Catch Fish with
For anyone unfamiliar with the site always check the FRESHWATER, SALTWATER and TACK-TICS pages. The Saltwater page now extends back as a record of over several years of (mostly) sea fishing and may be a useful guide as to when to fish. The Freshwater stuff is also up to date now. I keep adding to both. These pages are effectively my diary and the latest will usually be about fishing in the previous day or two. As you see I also add the odd piece from my friends and correspondents if I've not been doing much. The Tactics pages which are chiefly 'how I do it' plus a bit of science are also updated regularly and (I think) worth a read (the earlier ones are mostly tackle and 'how to do it' stuff).
"Lucky?" Change of lure.
Last week was excellent from the weather point of view. As a result the local rivers, already low, clear and warm, can be tricky fishing. In addition the banks of many running waters are heavily overgrown with nettles, thistles, reeds, Himalayan balsam and a host of other tall, lure catching plants. I still like to do a spot of spinning, preferably in the early morning or evening, but it can be hard going and if at all possible it is best to get in there and wade. Of course you have to be suitably dressed for the job, chest waders are best, and you should always be careful where you tread as even when it seems shallow there can be sudden drop offs, stones to stumble over and beds of clinging, tripping weed. Wading has two major advantages. Firstly, from mid river you can easily cast to any point on either bank and secondly, there are a lot less stems and leaves to get in the way of your rod tip.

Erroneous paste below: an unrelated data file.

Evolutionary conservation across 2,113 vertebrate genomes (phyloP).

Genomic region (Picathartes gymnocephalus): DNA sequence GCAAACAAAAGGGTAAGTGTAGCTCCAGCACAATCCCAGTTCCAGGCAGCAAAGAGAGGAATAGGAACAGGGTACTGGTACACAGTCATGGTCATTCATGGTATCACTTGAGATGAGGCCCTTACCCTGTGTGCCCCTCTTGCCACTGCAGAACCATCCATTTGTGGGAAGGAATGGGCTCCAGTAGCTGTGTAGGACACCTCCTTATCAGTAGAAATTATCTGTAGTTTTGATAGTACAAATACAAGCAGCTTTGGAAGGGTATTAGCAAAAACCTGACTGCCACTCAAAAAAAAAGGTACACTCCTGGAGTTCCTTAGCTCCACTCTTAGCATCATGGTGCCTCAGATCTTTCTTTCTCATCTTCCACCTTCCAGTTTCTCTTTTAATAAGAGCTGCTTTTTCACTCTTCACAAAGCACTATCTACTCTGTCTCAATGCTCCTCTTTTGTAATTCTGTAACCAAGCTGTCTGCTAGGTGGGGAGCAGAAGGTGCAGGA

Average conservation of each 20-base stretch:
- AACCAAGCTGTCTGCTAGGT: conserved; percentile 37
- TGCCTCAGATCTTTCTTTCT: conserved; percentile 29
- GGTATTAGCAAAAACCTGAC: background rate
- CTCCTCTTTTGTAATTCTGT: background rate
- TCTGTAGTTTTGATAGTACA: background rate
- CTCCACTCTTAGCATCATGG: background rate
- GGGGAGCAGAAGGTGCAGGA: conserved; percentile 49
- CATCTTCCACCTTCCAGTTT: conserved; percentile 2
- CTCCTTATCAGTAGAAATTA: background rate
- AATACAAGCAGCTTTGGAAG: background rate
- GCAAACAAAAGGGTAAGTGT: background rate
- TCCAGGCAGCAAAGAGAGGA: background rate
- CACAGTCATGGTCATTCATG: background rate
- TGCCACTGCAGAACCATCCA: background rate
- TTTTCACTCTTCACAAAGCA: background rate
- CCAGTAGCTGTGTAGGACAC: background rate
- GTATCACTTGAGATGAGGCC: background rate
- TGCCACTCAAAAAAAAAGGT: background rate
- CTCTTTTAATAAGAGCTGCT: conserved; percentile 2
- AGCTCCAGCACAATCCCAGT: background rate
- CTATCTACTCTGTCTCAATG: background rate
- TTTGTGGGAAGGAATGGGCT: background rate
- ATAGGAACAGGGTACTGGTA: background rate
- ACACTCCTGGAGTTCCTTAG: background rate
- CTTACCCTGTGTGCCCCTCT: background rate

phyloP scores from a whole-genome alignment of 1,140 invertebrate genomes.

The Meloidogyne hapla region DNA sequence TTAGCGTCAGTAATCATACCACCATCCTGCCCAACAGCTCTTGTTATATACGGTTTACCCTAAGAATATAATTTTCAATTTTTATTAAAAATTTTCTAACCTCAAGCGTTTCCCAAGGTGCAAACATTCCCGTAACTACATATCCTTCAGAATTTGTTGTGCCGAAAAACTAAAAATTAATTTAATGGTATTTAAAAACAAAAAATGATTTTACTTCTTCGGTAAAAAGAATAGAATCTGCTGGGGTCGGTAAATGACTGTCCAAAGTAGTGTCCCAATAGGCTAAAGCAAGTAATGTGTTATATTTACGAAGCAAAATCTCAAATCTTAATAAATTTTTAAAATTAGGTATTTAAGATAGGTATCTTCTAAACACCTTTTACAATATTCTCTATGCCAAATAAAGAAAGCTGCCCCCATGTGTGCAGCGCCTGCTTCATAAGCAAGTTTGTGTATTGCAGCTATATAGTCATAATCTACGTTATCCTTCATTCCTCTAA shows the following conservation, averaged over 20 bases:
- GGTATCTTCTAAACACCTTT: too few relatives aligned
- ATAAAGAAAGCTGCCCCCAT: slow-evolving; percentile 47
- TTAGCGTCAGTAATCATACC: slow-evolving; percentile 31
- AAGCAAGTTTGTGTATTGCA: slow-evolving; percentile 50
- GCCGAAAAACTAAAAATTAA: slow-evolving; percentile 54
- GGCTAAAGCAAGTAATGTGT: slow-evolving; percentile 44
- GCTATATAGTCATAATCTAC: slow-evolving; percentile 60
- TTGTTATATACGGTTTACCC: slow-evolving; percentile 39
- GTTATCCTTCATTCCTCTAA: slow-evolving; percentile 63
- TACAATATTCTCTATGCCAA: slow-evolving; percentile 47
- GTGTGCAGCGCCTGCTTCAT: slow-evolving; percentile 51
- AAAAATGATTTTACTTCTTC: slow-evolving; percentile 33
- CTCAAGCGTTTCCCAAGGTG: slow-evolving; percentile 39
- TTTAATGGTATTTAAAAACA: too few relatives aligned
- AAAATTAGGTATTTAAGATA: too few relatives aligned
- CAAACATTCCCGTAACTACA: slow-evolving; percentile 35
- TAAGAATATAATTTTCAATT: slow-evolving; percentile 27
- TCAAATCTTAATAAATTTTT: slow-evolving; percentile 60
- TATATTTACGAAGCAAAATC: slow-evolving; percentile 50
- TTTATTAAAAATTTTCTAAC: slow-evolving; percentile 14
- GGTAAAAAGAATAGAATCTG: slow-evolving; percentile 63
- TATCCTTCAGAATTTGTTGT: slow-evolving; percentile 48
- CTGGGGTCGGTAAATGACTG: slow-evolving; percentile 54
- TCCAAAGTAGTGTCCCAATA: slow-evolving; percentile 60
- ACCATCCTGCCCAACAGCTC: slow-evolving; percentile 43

Of course if you're in the water inevitably you will make waves so it pays to move slowly, particularly as you approach likely holding spots. I prefer to work my way upstream casting ahead of me. The line is twenty pound Nanofil with a short trace of clear Amnesia and an even shorter length of knottable wire (there are pike everywhere). To come to the point, a couple of days back I went for an hour in the evening to a stretch belonging to Wimborne and District A. C. It was still pretty bright and the sun was shining so I wasn't too hopeful but it was nice to be out. I clipped on a black and silver J9 Rapala and began to work my way upstream. For ten minutes I saw nothing, then I came to a spot where the river has cut a two metre deep hole under a small willow bush. There's a strong flow under the bush and it's critical to drop the lure upstream of the twigs and bring it back through the deeper water, as close as possible to the overhanging vegetation. There was a nasty little breeze blowing towards the bank and on my first cast I didn't allow sufficiently for it and the plug dropped into the branches. A smart flick of the rod dislodged it and it plopped back beside me. I wound in for another go and this time I allowed a bit more room. Wrong again! This time I was really hung up, there was no way that the lure was going to come free. I muttered a few choice words as I waded towards the snagged lure. It was too deep for me to get to the lure so I had to pull and the line pinged and broke leaving my plug in the bush.